Citrus cultivation in Kenya
Citrus is a common fruit in Kenya and is ranked amongst the most consumed fruits. Citrus is a general name for different varieties of oranges, lime and lemon. The demand of citrus is so high; local production cannot meet demand leading to the importation of large quantities of citrus fruit. The different varieties that are cultivated in Kenya include; Washington navel, Valencia, kara mandarin, tangerine, citron, Lisbon lemon, bear lemon and pixie. Major production areas in Kenya are at the coast, eastern and rift valley provinces. There is great potential in Nyanza and north eastern, the few farmers who are trying to cultivate citrus are hitting it right.
Citrus is grown successfully in tropical as well as subtropical climates. Citrus can be grown in a wide range of soil and climatic conditions. Ideal temperatures range from 20 to 34 degrees Celsius. In areas that experience high temperatures, there is a risk of flowers dropping prematurely. Citrus grows well in deep soils of medium texture, with good drainage and high fertility. Well-rotted farmyard manure or composed can be used to improve soil organic matter. Soil PH of 5 – 7 is ideal. Citrus tree are capable of withstanding long periods of drought, nevertheless irrigation is important especially in the initial stages and during and after flowering to ensure sufficient water for fruit set and growth.
Proper site selection is key to successful citrus growing; ensure the selected site meets the soil and climatic conditions. Choose a warm location that receives plenty of sunlight most preferably on an elevated or rolling land. Citrus prefer an open place where they receive at least 4 hours of full sun in a day during the growing season. A tree spacing of around 7m by 7m is preferable for proper aeration and sunlight penetration. Select the desirable variety that you want to plant, remember to acquire certified disease free seedlings. When planting, dig a hole then add the top soil mixed with compost, place the seedling in the hole and cover the hole with the remainder of the top soil mixed with compost. Water the plant well and build an earth wall around the seedling using mulch.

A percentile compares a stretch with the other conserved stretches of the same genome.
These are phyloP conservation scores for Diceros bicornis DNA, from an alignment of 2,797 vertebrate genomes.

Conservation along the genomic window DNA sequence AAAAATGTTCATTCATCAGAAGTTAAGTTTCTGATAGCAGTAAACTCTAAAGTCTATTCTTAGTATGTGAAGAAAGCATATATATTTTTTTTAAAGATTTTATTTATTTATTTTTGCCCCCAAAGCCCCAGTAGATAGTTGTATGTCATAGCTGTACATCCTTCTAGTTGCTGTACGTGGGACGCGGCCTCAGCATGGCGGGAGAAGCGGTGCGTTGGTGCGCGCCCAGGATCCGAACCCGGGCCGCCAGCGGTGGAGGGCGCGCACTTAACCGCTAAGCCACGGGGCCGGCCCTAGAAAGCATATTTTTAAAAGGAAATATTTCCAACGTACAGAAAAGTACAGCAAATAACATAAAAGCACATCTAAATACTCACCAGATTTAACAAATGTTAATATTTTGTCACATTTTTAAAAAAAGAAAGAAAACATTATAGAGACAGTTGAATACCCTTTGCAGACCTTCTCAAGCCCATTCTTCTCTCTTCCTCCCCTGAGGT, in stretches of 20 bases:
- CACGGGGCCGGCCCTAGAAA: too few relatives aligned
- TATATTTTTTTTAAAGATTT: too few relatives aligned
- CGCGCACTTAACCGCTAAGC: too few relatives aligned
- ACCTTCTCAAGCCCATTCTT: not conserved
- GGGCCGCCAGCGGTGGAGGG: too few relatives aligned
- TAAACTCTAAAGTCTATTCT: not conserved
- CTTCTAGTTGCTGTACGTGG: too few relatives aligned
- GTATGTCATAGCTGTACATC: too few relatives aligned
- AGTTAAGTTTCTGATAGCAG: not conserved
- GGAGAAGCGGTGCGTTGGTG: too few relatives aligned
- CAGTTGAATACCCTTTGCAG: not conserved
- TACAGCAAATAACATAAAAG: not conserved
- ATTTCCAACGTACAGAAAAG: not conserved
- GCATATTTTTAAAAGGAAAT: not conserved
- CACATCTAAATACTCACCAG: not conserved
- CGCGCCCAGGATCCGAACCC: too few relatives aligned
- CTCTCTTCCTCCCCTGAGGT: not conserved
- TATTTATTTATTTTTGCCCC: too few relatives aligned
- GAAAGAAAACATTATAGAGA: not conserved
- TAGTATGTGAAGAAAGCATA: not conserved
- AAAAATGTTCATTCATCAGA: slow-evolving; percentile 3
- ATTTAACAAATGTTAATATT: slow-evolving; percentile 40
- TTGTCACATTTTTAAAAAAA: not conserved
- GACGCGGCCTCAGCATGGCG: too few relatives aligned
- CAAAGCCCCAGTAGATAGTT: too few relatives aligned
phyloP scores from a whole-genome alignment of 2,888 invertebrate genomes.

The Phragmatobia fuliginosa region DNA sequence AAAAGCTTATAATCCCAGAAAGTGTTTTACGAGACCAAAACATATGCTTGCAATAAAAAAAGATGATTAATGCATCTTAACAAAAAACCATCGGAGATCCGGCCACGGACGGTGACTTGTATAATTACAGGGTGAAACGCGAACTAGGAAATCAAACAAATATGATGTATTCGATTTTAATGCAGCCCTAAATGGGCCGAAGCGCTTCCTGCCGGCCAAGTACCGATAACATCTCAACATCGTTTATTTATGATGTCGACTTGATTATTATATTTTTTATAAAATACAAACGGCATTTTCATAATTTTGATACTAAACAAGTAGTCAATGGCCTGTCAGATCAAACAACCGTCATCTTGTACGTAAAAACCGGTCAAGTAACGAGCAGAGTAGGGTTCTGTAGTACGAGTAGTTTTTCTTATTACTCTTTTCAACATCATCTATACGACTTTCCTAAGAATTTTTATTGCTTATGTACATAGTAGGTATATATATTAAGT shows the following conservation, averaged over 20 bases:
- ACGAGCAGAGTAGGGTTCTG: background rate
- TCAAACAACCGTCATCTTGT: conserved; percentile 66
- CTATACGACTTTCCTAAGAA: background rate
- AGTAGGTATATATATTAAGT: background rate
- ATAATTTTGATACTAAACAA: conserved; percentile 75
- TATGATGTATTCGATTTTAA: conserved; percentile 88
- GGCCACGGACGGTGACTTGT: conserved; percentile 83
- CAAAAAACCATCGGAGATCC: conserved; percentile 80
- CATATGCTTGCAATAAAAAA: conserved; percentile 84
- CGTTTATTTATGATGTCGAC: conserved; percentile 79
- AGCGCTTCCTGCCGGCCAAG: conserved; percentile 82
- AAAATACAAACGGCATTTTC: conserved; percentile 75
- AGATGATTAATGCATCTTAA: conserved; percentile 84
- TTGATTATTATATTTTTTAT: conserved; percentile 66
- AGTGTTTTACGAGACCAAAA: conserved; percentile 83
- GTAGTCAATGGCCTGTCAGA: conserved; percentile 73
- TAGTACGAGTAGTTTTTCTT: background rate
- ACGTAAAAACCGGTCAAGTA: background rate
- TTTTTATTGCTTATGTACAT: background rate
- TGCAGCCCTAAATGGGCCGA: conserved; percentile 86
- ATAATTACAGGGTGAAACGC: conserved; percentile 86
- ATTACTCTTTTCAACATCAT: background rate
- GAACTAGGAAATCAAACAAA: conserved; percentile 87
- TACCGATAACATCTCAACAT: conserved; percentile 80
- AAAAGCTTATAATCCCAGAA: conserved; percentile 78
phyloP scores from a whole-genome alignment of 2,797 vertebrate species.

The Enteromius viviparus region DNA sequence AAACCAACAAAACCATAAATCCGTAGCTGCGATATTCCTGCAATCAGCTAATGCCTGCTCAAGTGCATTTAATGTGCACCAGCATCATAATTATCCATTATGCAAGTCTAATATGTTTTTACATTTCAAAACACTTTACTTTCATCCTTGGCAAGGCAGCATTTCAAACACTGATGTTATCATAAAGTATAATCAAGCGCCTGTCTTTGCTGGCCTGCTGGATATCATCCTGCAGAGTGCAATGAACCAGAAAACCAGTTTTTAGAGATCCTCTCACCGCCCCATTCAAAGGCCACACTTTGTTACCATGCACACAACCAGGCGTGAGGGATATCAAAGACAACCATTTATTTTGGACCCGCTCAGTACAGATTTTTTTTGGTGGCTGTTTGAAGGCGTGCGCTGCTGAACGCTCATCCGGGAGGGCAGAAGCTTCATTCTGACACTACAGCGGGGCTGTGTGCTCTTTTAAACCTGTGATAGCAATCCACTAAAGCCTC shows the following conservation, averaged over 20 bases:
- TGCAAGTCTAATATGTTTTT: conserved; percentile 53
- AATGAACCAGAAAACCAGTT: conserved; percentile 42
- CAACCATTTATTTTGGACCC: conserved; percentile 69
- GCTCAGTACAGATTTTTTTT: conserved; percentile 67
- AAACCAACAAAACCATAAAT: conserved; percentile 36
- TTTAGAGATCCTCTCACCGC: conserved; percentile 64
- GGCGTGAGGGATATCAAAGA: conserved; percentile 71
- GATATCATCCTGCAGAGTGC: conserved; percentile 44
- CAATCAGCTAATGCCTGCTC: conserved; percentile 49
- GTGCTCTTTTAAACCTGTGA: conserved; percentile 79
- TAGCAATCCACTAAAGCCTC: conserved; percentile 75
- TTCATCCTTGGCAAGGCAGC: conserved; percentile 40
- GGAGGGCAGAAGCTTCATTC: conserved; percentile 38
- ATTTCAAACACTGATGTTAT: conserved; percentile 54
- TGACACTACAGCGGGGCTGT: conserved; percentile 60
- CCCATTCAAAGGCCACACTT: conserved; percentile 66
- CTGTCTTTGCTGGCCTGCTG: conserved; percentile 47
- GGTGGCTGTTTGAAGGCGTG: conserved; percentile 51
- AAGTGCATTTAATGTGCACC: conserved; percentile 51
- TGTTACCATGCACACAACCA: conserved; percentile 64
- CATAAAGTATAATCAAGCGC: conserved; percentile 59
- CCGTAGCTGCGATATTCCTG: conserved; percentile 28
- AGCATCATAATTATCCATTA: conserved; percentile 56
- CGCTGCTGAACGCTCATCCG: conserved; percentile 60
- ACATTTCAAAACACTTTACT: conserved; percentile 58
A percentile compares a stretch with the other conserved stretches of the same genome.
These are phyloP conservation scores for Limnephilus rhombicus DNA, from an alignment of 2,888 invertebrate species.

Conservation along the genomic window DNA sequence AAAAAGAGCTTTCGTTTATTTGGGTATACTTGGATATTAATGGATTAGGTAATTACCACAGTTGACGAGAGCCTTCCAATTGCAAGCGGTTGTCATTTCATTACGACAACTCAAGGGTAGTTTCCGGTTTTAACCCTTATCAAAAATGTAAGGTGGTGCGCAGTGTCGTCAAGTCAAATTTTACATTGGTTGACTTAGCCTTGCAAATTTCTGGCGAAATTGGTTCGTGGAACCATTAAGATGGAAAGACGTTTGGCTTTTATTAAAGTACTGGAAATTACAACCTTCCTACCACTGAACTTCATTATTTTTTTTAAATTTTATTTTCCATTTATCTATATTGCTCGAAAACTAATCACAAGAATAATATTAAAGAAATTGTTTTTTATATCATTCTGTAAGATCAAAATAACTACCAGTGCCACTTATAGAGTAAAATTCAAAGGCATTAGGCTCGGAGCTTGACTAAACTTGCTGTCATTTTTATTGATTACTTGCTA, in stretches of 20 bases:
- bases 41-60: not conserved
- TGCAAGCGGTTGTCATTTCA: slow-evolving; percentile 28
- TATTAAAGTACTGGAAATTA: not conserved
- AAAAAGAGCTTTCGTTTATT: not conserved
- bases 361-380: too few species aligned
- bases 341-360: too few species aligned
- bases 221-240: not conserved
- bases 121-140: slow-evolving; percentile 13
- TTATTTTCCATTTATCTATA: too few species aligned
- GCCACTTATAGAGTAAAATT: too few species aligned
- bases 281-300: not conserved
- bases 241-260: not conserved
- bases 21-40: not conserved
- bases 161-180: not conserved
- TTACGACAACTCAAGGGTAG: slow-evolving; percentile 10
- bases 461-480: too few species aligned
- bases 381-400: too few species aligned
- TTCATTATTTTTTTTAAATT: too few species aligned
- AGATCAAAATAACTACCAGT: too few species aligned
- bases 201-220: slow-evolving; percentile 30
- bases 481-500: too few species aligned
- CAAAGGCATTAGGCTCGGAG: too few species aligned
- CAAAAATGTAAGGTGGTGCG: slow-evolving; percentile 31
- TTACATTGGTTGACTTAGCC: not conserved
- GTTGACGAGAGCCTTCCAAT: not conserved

Grafted citrus seedlings take 2-3 years to start fruiting, and a single tree can produce up to 200-300 fruits per season by year 5. Prune the tree as it grows to achieve desirable shape and size. As a general rule; maintain a single stem and choose 3-4 main branches to form the framework of the tree. A citrus orchard needs regular monitoring and implementation of preventative measures to deter disease/pest attack. Major diseases include; anthracnose, leaf spot, greening disease, damping off, canker and scab. Major pests include; fruit flies, thrips, citrus whitefly, mites, aphids, ants, black flies and false coddling moth. For preventative purposes, any certified copper fungicide can be sprayed at least once a month. Identify any attacks early and seek advice from your local extension officer or agro vet.
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Posted on December 28, 2017, in Environment and tagged africa, apple, climate, education, environment, farming, fruit, kenya, nairobi, nature, nutrition, plants, trees. Bookmark the permalink. Leave a comment.
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